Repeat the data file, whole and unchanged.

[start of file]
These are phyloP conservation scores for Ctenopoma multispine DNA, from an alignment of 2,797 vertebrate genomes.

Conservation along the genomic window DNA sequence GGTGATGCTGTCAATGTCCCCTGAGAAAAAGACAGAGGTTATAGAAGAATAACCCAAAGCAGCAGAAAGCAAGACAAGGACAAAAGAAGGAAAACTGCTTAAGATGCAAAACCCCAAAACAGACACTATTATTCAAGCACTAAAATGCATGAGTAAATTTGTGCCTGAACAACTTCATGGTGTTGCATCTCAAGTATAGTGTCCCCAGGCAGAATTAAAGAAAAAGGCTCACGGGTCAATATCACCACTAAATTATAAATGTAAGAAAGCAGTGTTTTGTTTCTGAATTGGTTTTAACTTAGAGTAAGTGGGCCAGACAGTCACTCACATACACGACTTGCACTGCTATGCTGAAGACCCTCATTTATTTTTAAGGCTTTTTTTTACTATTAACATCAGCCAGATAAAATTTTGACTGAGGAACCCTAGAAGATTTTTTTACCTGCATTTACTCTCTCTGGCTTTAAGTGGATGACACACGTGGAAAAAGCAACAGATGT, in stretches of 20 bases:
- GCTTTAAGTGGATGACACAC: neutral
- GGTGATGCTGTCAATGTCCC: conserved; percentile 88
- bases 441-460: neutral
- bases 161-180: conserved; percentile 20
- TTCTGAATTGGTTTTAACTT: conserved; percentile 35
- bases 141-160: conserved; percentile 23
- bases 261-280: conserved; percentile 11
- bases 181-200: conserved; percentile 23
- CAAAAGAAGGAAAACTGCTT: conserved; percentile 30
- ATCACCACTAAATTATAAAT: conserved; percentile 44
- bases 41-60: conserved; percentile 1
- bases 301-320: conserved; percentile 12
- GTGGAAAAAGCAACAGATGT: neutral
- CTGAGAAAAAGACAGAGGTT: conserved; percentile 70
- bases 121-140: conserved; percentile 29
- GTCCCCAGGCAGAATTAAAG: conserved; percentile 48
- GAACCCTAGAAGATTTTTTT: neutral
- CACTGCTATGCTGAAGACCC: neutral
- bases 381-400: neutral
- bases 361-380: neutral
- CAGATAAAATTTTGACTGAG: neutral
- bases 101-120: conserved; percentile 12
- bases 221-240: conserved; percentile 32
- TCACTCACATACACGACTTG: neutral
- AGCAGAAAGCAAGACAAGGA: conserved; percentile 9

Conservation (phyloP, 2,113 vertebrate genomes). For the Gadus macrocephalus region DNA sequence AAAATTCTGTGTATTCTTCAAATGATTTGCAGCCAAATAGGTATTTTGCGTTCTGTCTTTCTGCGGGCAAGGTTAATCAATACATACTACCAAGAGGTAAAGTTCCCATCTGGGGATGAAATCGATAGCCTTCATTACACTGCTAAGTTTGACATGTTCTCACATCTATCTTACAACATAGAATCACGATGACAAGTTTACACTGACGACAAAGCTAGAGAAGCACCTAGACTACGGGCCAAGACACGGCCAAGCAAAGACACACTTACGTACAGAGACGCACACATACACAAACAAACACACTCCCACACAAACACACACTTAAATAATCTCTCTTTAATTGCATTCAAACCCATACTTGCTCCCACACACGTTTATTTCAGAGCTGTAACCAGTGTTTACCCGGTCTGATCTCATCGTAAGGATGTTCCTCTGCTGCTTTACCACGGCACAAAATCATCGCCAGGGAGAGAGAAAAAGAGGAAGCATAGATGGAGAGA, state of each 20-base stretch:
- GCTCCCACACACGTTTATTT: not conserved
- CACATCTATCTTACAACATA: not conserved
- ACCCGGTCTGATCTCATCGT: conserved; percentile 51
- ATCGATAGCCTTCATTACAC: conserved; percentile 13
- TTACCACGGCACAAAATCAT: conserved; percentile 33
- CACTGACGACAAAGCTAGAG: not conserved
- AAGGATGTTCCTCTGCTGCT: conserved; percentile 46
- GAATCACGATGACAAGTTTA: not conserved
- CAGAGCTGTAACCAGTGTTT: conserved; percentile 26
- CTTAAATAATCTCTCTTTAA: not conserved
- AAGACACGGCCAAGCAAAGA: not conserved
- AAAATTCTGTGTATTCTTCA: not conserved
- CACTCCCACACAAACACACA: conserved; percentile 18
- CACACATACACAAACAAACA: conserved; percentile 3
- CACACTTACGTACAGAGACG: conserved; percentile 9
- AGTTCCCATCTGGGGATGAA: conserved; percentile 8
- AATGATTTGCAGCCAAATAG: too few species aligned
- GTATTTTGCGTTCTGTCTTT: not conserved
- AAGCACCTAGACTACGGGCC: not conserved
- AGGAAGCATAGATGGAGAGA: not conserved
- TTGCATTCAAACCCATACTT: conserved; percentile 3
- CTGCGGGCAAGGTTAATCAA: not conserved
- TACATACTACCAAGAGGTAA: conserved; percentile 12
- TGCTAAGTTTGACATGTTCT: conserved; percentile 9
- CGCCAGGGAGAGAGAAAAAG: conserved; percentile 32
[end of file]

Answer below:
These are phyloP conservation scores for Ctenopoma multispine DNA, from an alignment of 2,797 vertebrate genomes.

Conservation along the genomic window DNA sequence GGTGATGCTGTCAATGTCCCCTGAGAAAAAGACAGAGGTTATAGAAGAATAACCCAAAGCAGCAGAAAGCAAGACAAGGACAAAAGAAGGAAAACTGCTTAAGATGCAAAACCCCAAAACAGACACTATTATTCAAGCACTAAAATGCATGAGTAAATTTGTGCCTGAACAACTTCATGGTGTTGCATCTCAAGTATAGTGTCCCCAGGCAGAATTAAAGAAAAAGGCTCACGGGTCAATATCACCACTAAATTATAAATGTAAGAAAGCAGTGTTTTGTTTCTGAATTGGTTTTAACTTAGAGTAAGTGGGCCAGACAGTCACTCACATACACGACTTGCACTGCTATGCTGAAGACCCTCATTTATTTTTAAGGCTTTTTTTTACTATTAACATCAGCCAGATAAAATTTTGACTGAGGAACCCTAGAAGATTTTTTTACCTGCATTTACTCTCTCTGGCTTTAAGTGGATGACACACGTGGAAAAAGCAACAGATGT, in stretches of 20 bases:
- GCTTTAAGTGGATGACACAC: neutral
- GGTGATGCTGTCAATGTCCC: conserved; percentile 88
- bases 441-460: neutral
- bases 161-180: conserved; percentile 20
- TTCTGAATTGGTTTTAACTT: conserved; percentile 35
- bases 141-160: conserved; percentile 23
- bases 261-280: conserved; percentile 11
- bases 181-200: conserved; percentile 23
- CAAAAGAAGGAAAACTGCTT: conserved; percentile 30
- ATCACCACTAAATTATAAAT: conserved; percentile 44
- bases 41-60: conserved; percentile 1
- bases 301-320: conserved; percentile 12
- GTGGAAAAAGCAACAGATGT: neutral
- CTGAGAAAAAGACAGAGGTT: conserved; percentile 70
- bases 121-140: conserved; percentile 29
- GTCCCCAGGCAGAATTAAAG: conserved; percentile 48
- GAACCCTAGAAGATTTTTTT: neutral
- CACTGCTATGCTGAAGACCC: neutral
- bases 381-400: neutral
- bases 361-380: neutral
- CAGATAAAATTTTGACTGAG: neutral
- bases 101-120: conserved; percentile 12
- bases 221-240: conserved; percentile 32
- TCACTCACATACACGACTTG: neutral
- AGCAGAAAGCAAGACAAGGA: conserved; percentile 9

Conservation (phyloP, 2,113 vertebrate genomes). For the Gadus macrocephalus region DNA sequence AAAATTCTGTGTATTCTTCAAATGATTTGCAGCCAAATAGGTATTTTGCGTTCTGTCTTTCTGCGGGCAAGGTTAATCAATACATACTACCAAGAGGTAAAGTTCCCATCTGGGGATGAAATCGATAGCCTTCATTACACTGCTAAGTTTGACATGTTCTCACATCTATCTTACAACATAGAATCACGATGACAAGTTTACACTGACGACAAAGCTAGAGAAGCACCTAGACTACGGGCCAAGACACGGCCAAGCAAAGACACACTTACGTACAGAGACGCACACATACACAAACAAACACACTCCCACACAAACACACACTTAAATAATCTCTCTTTAATTGCATTCAAACCCATACTTGCTCCCACACACGTTTATTTCAGAGCTGTAACCAGTGTTTACCCGGTCTGATCTCATCGTAAGGATGTTCCTCTGCTGCTTTACCACGGCACAAAATCATCGCCAGGGAGAGAGAAAAAGAGGAAGCATAGATGGAGAGA, state of each 20-base stretch:
- GCTCCCACACACGTTTATTT: not conserved
- CACATCTATCTTACAACATA: not conserved
- ACCCGGTCTGATCTCATCGT: conserved; percentile 51
- ATCGATAGCCTTCATTACAC: conserved; percentile 13
- TTACCACGGCACAAAATCAT: conserved; percentile 33
- CACTGACGACAAAGCTAGAG: not conserved
- AAGGATGTTCCTCTGCTGCT: conserved; percentile 46
- GAATCACGATGACAAGTTTA: not conserved
- CAGAGCTGTAACCAGTGTTT: conserved; percentile 26
- CTTAAATAATCTCTCTTTAA: not conserved
- AAGACACGGCCAAGCAAAGA: not conserved
- AAAATTCTGTGTATTCTTCA: not conserved
- CACTCCCACACAAACACACA: conserved; percentile 18
- CACACATACACAAACAAACA: conserved; percentile 3
- CACACTTACGTACAGAGACG: conserved; percentile 9
- AGTTCCCATCTGGGGATGAA: conserved; percentile 8
- AATGATTTGCAGCCAAATAG: too few species aligned
- GTATTTTGCGTTCTGTCTTT: not conserved
- AAGCACCTAGACTACGGGCC: not conserved
- AGGAAGCATAGATGGAGAGA: not conserved
- TTGCATTCAAACCCATACTT: conserved; percentile 3
- CTGCGGGCAAGGTTAATCAA: not conserved
- TACATACTACCAAGAGGTAA: conserved; percentile 12
- TGCTAAGTTTGACATGTTCT: conserved; percentile 9
- CGCCAGGGAGAGAGAAAAAG: conserved; percentile 32